The Musqueam Indian Band made history this week by breaking ground on a massive residential development that will be spread over 21.4 acres of its own land near the University of B.C.
The construction of the development, which will include four 18-storey highrises, several rows of townhouses and mid-rise apartment buildings, marks the first time in the histories of the city and endowment lands that a First Nation is behind a major development on its own land in Vancouver.
“It’s a very exciting time for myself personally, having been involved in this project, but also obviously for the Musqueam people,” said Jay Mearns, a Musqueam band member and operations manager of the Musqueam Capital Corporation.
The housing planned for the project will create space for an estimated 2,500 residents, who will have access to a community centre, childcare facility, a grocery store, restaurants, a public plaza, a large park and wetlands area. The project will include “affordable workforce housing” and a mix of rental units.
The land, which runs along University Boulevard and is bounded by Acadia Road, Toronto Road and Ortona Avenue, was returned to the band in 2008 by the provincial government as part of a reconciliation package. The nearby University Golf Course lands and the land on which the River Rock Casino was built in Richmond were included in the deal.
Earlier this week, a backhoe was on the property clearing trees and brush to prepare for construction. Crews were also on site to ensure any artifacts possibly left behind by the band’s ancestors were not disturbed or damaged.
About half of the site will be “selectively harvested” of a variety of trees, including red alder, cedar, maple, cottonwood, cherry and fir. Those trees will be used by the band in the design of the project, to make art, canoes, house posts and to be used in the process to smoke fish.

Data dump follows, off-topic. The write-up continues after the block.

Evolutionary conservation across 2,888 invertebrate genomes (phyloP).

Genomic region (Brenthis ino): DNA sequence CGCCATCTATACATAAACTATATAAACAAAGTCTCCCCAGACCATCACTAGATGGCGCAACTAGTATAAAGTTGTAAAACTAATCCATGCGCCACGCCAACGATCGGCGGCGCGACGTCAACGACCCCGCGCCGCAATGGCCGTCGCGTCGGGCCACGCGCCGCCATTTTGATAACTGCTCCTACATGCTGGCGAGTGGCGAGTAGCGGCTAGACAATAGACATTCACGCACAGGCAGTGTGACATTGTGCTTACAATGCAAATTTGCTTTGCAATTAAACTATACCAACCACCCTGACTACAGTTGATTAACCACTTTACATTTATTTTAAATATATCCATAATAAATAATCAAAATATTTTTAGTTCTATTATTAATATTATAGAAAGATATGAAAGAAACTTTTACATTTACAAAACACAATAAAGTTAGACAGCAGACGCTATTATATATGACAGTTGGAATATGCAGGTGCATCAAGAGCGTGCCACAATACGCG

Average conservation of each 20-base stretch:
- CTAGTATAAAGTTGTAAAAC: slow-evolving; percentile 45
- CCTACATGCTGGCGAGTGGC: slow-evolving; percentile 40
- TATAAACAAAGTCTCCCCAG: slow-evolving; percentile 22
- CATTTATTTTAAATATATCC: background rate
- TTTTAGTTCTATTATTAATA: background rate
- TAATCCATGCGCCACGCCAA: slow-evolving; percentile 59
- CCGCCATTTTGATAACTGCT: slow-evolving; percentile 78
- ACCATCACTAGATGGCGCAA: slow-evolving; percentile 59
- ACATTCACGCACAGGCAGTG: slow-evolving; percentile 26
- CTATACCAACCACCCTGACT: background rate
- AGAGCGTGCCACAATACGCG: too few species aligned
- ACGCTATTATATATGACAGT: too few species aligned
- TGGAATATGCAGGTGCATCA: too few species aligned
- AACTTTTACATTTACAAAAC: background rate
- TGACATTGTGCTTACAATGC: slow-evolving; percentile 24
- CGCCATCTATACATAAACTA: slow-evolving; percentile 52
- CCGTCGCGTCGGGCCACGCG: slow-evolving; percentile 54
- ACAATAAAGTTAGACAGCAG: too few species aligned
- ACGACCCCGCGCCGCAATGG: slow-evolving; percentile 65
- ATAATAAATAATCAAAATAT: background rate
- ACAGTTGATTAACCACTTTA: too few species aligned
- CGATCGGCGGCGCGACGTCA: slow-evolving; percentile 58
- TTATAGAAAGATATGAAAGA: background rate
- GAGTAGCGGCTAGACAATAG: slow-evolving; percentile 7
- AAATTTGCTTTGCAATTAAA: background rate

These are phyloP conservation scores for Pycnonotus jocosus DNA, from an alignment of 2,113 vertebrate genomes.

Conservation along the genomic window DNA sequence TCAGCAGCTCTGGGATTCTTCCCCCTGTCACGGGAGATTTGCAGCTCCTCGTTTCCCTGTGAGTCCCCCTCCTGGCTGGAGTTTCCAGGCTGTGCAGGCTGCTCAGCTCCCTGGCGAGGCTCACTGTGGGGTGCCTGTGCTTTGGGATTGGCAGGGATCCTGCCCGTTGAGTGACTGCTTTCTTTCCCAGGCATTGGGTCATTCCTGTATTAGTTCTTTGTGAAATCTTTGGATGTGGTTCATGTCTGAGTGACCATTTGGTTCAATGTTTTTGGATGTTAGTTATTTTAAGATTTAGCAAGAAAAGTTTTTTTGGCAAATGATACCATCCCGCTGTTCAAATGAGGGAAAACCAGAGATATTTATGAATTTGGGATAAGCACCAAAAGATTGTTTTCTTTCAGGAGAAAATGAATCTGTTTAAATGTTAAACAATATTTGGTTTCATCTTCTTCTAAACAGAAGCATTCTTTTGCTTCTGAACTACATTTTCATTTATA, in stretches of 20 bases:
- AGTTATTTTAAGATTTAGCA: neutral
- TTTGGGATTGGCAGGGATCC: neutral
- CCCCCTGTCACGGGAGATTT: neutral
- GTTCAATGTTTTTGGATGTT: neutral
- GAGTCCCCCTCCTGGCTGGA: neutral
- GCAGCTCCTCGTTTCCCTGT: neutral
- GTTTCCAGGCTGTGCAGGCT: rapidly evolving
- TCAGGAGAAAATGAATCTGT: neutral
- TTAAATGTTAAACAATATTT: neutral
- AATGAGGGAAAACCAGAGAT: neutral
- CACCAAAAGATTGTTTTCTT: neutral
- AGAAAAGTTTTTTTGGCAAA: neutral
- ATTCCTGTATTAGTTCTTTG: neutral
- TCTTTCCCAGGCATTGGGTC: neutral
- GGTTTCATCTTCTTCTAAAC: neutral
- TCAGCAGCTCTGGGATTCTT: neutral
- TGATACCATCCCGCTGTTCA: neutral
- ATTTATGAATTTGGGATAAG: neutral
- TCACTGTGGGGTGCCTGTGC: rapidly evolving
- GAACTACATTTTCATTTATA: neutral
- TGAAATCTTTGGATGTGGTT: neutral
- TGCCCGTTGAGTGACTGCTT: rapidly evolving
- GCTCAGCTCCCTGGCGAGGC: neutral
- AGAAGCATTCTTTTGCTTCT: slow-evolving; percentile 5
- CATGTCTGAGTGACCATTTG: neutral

“We’re not taking anything to the dump,” said Doug Avis, the vice-president of real estate for the Musqueam Capital Corporation, noting some of the taller Douglas Fir trees will remain as part of the development.
Avis said the band has yet to choose a developer for the project, which is expected to be given a name soon. For years, it has been commonly referred to as “Block F,” its legal planning name.
For Mearns, he said the project will “kickstart” the band’s economic strategy to become self-sustainable, which will mean less reliance on government transfer payments.
“It will allow us to do other things to help develop our people in education and in employment and in other areas where we otherwise wouldn’t be able to, based on our funding arrangements with the government,” he said.
The provincial government gave the project the green light last fall after an extensive process that included public meetings. Vancouver city council did not have a say in the project because the endowment lands are the jurisdiction of the provincial government.
The project is one of many to come for the Musqueam, which has joined with the Tsleil-Waututh and Squamish nations to develop 121 acres of some of the most prized property in the city, including the 90-acre Jericho Lands.